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Dickens in Post-Soviet Russia

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This essay considers the extent to which Dickens is still needed and still read in post-Soviet Russia—a country with a relatively new kind of government, a new ideology, and new literary standards. In fact, my survey opens with a question: what happens to Dickens now on the big stage of post-Soviet Russia? To answer it, I first briefly consider (1) several outstanding editions in translation of Dickens's works, then examine (2) significant recent scholarly studies, and then review (3) a few doctoral dissertations, before describing (4) some noteworthy adaptations into film, audiobooks or CDs, and theater performances. The many different kinds of editions of Dickens's works now available in Russia indicate a demand, at least in the book market. In addition, during the last two decades there have appeared important scholarly books, essays, and dissertations that explore new aspects of the world of Dickens. Finally, the large number of adaptations of his fiction into other media gives grounds for hope that he is just entering the post-Soviet scene and that the play, of which this inimitable writer is the author, editor, theater director, and principal actor, is only beginning.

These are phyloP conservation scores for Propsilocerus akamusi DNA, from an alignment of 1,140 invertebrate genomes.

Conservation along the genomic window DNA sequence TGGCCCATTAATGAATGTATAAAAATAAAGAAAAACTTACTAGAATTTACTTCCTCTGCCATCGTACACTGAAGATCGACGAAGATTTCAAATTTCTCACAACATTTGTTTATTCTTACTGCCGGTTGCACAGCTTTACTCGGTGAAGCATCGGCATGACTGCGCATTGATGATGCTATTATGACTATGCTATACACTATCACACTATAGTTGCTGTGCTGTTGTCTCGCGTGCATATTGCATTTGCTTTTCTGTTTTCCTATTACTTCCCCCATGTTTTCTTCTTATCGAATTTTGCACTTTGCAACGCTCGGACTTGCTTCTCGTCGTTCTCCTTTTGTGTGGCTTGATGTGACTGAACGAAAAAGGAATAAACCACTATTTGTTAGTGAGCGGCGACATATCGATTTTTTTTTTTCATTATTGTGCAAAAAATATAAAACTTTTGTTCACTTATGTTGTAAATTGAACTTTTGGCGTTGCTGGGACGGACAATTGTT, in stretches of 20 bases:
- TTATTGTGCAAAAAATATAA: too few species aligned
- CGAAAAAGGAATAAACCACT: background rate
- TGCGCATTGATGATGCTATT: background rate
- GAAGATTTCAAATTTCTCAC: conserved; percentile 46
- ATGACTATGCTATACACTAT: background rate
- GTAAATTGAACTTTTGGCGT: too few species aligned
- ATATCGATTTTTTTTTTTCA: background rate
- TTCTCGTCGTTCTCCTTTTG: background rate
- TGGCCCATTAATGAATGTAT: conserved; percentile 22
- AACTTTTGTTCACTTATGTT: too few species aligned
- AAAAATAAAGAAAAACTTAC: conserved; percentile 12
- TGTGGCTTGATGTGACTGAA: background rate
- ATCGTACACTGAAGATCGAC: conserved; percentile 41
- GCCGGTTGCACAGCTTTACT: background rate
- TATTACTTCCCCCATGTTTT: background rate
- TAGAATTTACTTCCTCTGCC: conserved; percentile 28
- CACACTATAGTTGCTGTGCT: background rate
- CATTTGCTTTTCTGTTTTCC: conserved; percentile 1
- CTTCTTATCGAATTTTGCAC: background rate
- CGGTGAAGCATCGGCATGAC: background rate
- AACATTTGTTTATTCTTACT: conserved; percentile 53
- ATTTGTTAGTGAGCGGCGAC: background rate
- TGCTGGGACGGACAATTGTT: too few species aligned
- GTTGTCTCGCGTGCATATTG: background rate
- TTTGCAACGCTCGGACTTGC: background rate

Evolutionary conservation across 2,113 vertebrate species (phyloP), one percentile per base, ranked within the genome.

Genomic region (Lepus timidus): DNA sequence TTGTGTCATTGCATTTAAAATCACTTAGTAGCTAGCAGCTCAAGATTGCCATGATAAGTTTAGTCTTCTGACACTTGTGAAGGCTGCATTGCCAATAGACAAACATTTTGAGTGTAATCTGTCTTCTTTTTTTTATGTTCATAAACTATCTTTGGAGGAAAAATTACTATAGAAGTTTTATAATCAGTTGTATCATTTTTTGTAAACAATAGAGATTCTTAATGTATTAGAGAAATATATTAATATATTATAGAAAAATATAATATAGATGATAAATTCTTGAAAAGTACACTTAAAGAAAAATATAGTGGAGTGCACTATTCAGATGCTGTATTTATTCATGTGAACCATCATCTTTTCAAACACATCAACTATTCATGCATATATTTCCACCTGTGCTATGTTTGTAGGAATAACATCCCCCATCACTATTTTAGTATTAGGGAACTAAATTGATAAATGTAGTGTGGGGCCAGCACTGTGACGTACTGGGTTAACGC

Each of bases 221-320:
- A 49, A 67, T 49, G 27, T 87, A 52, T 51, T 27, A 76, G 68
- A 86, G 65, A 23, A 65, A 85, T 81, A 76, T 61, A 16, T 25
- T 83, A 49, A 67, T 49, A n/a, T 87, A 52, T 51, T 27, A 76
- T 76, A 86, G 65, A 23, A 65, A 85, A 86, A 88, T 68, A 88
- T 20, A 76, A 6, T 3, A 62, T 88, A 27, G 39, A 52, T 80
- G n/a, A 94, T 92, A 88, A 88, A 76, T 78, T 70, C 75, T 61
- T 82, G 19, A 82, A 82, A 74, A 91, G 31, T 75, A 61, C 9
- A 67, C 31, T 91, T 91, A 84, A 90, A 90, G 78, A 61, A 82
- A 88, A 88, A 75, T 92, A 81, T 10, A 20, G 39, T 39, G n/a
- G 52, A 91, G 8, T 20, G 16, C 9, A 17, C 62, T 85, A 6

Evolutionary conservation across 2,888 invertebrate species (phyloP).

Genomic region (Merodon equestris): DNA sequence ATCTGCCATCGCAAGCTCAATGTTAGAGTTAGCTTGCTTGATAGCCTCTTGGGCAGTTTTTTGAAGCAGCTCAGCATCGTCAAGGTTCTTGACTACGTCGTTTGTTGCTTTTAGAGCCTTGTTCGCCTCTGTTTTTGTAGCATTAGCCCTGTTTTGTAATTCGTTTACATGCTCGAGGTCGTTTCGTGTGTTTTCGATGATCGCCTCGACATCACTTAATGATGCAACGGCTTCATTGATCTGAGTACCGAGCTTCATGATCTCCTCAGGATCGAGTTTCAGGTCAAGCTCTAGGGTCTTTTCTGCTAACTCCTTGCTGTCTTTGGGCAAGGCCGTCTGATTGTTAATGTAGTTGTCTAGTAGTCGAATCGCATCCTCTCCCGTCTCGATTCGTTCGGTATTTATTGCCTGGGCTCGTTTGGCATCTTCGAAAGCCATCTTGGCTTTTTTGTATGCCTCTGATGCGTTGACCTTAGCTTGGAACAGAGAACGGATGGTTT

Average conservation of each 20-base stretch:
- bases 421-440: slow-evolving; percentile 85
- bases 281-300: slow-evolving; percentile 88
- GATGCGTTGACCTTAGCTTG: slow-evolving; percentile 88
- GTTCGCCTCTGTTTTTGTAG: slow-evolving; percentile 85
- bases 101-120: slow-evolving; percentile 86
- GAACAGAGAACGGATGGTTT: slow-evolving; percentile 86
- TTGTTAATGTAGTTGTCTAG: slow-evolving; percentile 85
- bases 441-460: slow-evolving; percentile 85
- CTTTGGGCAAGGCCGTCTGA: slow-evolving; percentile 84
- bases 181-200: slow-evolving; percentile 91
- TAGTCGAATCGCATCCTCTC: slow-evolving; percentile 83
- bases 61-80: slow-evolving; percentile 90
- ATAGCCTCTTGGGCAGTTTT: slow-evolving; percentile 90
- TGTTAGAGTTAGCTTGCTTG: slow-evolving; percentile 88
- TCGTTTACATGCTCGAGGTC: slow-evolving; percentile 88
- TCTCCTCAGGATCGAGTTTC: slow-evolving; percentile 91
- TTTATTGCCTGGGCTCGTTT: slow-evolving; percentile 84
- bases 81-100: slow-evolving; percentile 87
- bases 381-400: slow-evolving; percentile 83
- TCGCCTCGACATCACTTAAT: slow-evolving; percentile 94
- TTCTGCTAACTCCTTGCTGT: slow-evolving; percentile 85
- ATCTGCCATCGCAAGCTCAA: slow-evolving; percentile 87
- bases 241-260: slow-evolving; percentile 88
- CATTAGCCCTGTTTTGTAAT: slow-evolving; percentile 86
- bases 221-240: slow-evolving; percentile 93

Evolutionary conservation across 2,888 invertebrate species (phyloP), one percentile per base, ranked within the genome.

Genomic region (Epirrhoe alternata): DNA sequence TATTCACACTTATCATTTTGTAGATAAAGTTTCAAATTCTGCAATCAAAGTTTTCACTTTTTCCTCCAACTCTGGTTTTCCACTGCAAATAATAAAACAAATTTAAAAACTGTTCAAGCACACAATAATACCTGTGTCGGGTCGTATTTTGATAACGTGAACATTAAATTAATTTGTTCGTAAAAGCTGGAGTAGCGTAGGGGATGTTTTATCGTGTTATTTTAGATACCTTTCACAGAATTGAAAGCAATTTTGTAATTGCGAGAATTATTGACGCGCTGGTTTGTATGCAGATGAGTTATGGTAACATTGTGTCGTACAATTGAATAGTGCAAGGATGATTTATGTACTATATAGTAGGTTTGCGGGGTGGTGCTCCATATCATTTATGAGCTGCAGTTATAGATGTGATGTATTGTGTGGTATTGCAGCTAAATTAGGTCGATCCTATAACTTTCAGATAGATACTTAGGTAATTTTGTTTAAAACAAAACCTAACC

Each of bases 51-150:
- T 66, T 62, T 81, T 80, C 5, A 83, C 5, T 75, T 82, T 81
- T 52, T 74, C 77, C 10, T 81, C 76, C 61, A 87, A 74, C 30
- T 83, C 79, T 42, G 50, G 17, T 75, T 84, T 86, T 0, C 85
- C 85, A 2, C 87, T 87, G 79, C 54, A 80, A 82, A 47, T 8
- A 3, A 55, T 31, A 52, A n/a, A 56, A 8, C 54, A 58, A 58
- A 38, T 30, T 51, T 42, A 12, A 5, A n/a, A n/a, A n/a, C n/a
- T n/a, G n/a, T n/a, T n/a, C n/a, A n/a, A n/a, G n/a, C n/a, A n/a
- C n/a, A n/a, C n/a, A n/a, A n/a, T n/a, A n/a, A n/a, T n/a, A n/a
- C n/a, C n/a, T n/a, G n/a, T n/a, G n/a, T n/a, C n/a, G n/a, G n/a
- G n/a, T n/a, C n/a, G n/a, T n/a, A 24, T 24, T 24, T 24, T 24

Document Type: Research Article


Publication date: June 1, 2012

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  • Founded in 1970, the centennial anniversary of Dickens's death, DSA has been published since 1980 by AMS Press in cooperation with the Ph.D. program in English of the City University of New York and in association with the Graduate Center, CUNY and Queens College, CUNY. Besides presenting articles exploring the wide range of Dickens''s interests and talents, DSA also includes essays on other mid- and late- nineteenth-century authors and on the history and aesthetics of the period's fiction. In addition, each volume contains a substantial review article examining a prior year's scholarship on Dickens, and DSA occasionally publishes surveys of work on other Victorian writers, as well as review essays considering specialized studies of subjects in Victorian fiction. The editors seek to offer essays of "the most diverse kinds," those employing innovative as well as traditional approaches.
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